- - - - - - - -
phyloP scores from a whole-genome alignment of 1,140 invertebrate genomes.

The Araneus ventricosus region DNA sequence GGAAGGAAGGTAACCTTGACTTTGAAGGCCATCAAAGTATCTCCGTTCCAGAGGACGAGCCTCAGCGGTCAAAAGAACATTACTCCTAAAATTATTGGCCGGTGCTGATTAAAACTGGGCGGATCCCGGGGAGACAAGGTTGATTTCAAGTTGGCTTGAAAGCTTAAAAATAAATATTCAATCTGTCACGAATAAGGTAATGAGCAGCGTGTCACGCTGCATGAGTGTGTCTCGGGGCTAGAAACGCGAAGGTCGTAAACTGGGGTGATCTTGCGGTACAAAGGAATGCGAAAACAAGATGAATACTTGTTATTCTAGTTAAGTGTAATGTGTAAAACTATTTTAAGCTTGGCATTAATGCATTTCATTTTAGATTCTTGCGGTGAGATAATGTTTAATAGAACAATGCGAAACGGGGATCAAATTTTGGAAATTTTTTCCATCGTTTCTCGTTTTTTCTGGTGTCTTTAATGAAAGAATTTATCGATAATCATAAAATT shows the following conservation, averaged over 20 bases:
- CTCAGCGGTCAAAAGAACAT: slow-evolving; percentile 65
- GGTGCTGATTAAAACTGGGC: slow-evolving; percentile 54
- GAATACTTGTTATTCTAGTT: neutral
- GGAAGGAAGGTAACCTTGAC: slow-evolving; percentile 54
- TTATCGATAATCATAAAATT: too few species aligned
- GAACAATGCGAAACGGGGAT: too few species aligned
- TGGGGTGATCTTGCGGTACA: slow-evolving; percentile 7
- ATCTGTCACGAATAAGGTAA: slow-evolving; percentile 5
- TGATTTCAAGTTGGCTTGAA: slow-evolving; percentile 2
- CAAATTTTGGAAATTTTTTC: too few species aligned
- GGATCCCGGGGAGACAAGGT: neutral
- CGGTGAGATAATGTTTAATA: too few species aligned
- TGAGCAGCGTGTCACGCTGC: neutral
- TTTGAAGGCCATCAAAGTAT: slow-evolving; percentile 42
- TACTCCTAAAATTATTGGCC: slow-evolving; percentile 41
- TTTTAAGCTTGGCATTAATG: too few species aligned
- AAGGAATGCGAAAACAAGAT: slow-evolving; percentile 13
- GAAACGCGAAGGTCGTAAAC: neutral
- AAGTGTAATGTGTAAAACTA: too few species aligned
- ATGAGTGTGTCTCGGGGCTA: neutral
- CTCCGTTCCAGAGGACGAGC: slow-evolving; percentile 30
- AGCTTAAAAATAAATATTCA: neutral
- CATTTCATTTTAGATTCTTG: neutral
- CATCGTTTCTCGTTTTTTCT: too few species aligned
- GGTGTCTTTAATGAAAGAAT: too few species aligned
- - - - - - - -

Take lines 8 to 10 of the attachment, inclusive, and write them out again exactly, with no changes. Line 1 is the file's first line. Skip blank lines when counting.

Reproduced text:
- GAACAATGCGAAACGGGGAT: too few species aligned
- TGGGGTGATCTTGCGGTACA: slow-evolving; percentile 7
- ATCTGTCACGAATAAGGTAA: slow-evolving; percentile 5